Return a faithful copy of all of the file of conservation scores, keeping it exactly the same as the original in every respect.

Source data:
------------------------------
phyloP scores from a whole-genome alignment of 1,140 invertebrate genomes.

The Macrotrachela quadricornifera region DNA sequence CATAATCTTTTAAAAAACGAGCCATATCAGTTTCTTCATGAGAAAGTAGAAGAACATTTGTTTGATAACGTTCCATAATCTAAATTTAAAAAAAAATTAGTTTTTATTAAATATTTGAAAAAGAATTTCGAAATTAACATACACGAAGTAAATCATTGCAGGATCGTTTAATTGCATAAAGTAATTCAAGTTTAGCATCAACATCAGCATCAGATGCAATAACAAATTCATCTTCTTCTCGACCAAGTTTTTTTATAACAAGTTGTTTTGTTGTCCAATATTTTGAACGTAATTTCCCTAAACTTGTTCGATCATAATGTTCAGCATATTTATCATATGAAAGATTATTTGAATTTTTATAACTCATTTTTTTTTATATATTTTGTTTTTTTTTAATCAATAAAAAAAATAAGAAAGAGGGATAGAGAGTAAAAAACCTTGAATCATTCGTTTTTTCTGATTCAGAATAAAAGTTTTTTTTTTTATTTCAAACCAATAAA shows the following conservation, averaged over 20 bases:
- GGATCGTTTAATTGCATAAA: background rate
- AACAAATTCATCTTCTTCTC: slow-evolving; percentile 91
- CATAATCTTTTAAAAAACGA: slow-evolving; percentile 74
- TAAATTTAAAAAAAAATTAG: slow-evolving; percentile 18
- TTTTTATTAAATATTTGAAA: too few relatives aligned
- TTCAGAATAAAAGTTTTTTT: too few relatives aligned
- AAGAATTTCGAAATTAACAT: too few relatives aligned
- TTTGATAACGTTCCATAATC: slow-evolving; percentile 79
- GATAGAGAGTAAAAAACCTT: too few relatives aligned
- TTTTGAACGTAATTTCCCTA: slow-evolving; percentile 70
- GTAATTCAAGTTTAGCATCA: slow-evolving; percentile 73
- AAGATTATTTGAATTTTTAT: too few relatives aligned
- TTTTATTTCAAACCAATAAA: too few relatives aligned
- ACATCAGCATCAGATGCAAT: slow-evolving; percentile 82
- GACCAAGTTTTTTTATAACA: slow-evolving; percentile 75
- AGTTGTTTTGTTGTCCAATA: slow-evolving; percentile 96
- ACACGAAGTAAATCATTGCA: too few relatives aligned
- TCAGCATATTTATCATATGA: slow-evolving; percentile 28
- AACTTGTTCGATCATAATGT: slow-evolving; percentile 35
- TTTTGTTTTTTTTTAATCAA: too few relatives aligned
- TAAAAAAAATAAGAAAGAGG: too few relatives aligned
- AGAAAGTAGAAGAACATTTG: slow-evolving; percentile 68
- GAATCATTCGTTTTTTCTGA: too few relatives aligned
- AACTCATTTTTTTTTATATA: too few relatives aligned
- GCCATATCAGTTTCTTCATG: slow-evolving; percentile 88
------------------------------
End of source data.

phyloP scores from a whole-genome alignment of 1,140 invertebrate genomes.

The Macrotrachela quadricornifera region DNA sequence CATAATCTTTTAAAAAACGAGCCATATCAGTTTCTTCATGAGAAAGTAGAAGAACATTTGTTTGATAACGTTCCATAATCTAAATTTAAAAAAAAATTAGTTTTTATTAAATATTTGAAAAAGAATTTCGAAATTAACATACACGAAGTAAATCATTGCAGGATCGTTTAATTGCATAAAGTAATTCAAGTTTAGCATCAACATCAGCATCAGATGCAATAACAAATTCATCTTCTTCTCGACCAAGTTTTTTTATAACAAGTTGTTTTGTTGTCCAATATTTTGAACGTAATTTCCCTAAACTTGTTCGATCATAATGTTCAGCATATTTATCATATGAAAGATTATTTGAATTTTTATAACTCATTTTTTTTTATATATTTTGTTTTTTTTTAATCAATAAAAAAAATAAGAAAGAGGGATAGAGAGTAAAAAACCTTGAATCATTCGTTTTTTCTGATTCAGAATAAAAGTTTTTTTTTTTATTTCAAACCAATAAA shows the following conservation, averaged over 20 bases:
- GGATCGTTTAATTGCATAAA: background rate
- AACAAATTCATCTTCTTCTC: slow-evolving; percentile 91
- CATAATCTTTTAAAAAACGA: slow-evolving; percentile 74
- TAAATTTAAAAAAAAATTAG: slow-evolving; percentile 18
- TTTTTATTAAATATTTGAAA: too few relatives aligned
- TTCAGAATAAAAGTTTTTTT: too few relatives aligned
- AAGAATTTCGAAATTAACAT: too few relatives aligned
- TTTGATAACGTTCCATAATC: slow-evolving; percentile 79
- GATAGAGAGTAAAAAACCTT: too few relatives aligned
- TTTTGAACGTAATTTCCCTA: slow-evolving; percentile 70
- GTAATTCAAGTTTAGCATCA: slow-evolving; percentile 73
- AAGATTATTTGAATTTTTAT: too few relatives aligned
- TTTTATTTCAAACCAATAAA: too few relatives aligned
- ACATCAGCATCAGATGCAAT: slow-evolving; percentile 82
- GACCAAGTTTTTTTATAACA: slow-evolving; percentile 75
- AGTTGTTTTGTTGTCCAATA: slow-evolving; percentile 96
- ACACGAAGTAAATCATTGCA: too few relatives aligned
- TCAGCATATTTATCATATGA: slow-evolving; percentile 28
- AACTTGTTCGATCATAATGT: slow-evolving; percentile 35
- TTTTGTTTTTTTTTAATCAA: too few relatives aligned
- TAAAAAAAATAAGAAAGAGG: too few relatives aligned
- AGAAAGTAGAAGAACATTTG: slow-evolving; percentile 68
- GAATCATTCGTTTTTTCTGA: too few relatives aligned
- AACTCATTTTTTTTTATATA: too few relatives aligned
- GCCATATCAGTTTCTTCATG: slow-evolving; percentile 88